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, Joe Springer (322 clicks)
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Let's consider three facts about non-cyclical consumer stocks.

Non-Cyclical Consumer Stock Fact Number One

The "medicine chest and fridge" stocks are traditionally a defense against a slumping economy.

"Well, we're out of toilet paper. Honey, should we get more or does the yield on Spanish bonds mean we are using newspapers again this week?"

No, discretionary things like cars and vacations depend on the economy. But the soap from Unilever (NYSE:UL), Colgate's (NYSE:CL) toothpaste, Coca-Cola's (NYSE:KO) Coca-Cola, Philip Morris' (NYSE:PM) smoke-a-cola, and Cleanwater Paper's (NYSE:CLW) bathroom tissue have steady demand even as Spain flows down the drain.

Sometimes called non-discretionary, non-cyclical companies contrast with the cyclical companies' goods and services that do depend upon the economy. These include Ford's (NYSE:F) cars, Harley's (NYSE:HOG) hogs, Stanley Black & Decker's (NYSE:SWK) tools, Whirlpool's (NYSE:WHR) dishwashers, trips to Disney's (NYSE:DIS) theme parks, and Ralph Lauren's (NYSE:RL) snazzy duds.

Non-Cyclical Consumer Stock Fact Number Two

We have had a long period of uncertainty in the markets and non-cyclical consumer stocks have enjoyed a good run.

In the trailing twelve months the S&P 500 is up 1.06%, but Google's 30 largest non-cyclical stocks are up more than 17%.

(click to enlarge)

That's a good run for slow growth businesses like soap and toilet paper. Some have really outperformed:

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That's Morris, Altria (NYSE:MO), Starbucks (NASDAQ:SBUX), and Anheuser-Busch InBev (NYSE:BUD) all up over 30% in the past 12 months.

Compare that to another defensive sector, utilities, up about 6%:

(click to enlarge)

Non-Cyclical Consumer Stock Fact Number Three

The US dollar is getting stronger in comparison to the world's ailing nation's currencies, and especially to the sinking Euro:

(click to enlarge)

This negatively impacts domestic non-cyclical consumer stocks that sell their wares into weak currencies. Repatriated monies of weak currencies add fewer dollars to the coffers.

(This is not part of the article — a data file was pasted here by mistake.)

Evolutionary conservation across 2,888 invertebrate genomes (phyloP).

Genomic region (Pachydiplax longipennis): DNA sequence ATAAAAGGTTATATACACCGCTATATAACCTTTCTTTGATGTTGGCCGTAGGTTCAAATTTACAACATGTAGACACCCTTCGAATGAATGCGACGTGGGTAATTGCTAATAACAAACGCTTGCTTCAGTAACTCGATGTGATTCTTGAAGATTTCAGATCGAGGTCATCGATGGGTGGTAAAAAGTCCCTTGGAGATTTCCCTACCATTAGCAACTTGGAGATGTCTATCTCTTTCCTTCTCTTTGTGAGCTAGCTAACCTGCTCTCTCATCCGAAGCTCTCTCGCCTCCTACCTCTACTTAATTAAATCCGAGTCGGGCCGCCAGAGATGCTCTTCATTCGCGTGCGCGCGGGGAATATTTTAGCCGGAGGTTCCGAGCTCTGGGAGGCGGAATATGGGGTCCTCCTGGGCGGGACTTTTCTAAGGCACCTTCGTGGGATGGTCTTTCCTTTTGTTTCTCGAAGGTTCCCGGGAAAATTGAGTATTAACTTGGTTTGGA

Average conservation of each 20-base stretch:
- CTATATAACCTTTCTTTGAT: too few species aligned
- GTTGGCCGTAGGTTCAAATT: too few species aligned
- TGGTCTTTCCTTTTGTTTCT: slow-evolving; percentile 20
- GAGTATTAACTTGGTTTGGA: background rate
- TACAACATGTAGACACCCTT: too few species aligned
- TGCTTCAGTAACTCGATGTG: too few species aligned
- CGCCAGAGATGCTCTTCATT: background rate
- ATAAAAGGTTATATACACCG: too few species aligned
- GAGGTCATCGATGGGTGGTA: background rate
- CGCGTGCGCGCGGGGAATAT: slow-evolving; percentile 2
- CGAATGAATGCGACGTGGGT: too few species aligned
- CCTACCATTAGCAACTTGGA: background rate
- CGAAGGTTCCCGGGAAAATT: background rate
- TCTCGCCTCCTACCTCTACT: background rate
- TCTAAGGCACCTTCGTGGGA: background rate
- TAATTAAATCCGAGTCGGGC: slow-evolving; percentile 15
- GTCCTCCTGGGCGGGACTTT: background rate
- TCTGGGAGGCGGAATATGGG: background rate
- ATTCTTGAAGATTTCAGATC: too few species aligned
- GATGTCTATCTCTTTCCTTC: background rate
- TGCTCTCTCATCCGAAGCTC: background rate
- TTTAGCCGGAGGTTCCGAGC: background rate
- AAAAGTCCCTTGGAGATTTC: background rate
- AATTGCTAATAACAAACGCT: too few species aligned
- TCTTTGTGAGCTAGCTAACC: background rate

Philip Morris is domiciled in the United States, but sells exclusively outside the US, and gets 41% of its sales from Europe. Let's see PM compared to that euro:

(click to enlarge)

Hmmm. It's hard not to call that a red flag.

Conclusion

The traditionally defensive non-cyclical consumer sector has had a good run as cautious-minded investors have sought safety. Now though, it appears that slow growth non-cyclicals may be overvalued as compared to utilities, another defensive sector.

Another trend is that the American dollar is getting stronger compared to the euro. This negatively affects firms selling into the euro.

Philip Morris is flashing bright warnings on both of these counts and we recommend selling this stock for those two reasons. Here is where we think defensive-minded investors who prefer to buy and hold should be:

With the world and the market being so problematic and opportunity-filled...what I am going to concentrate on is: domestic utilities, railroads, domestic telecom, powder river basin coal, and domestic transports.

Here are my picks for a "buy and holder": Union Pacific (NYSE:UNP), Kansas City Southern (NYSE:KSU), Genesee & Wyoming (NYSE:GWR), Norfolk Southern (NYSE:NSC), CSX (NYSE:CSX), Empire District (NYSE:EDE), Entergy (NYSE:ETR), Exelon (NYSE:EXC), Plains Energy (NYSE:GXP), Westar (NYSE:WR), American Electric Power (NYSE:AEP), AES (NYSE:AES), Duke (NYSE:DUK), Consolidated Edison (NYSE:ED), Public Services Enterprise (NYSE:PEG), Southern Company (NYSE:SO), TransAlta (NYSE:TAC), Verizon (VZ, AT&T (NYSE:T), Sprint (NYSE:S), Arch Coal (NYSE:ACI), Ryder (NYSE:R), Roadrunner (NYSE:RRTS), XPO (NYSE:XPO)

Source: Don't Get Paid In Euros - Sell Philip Morris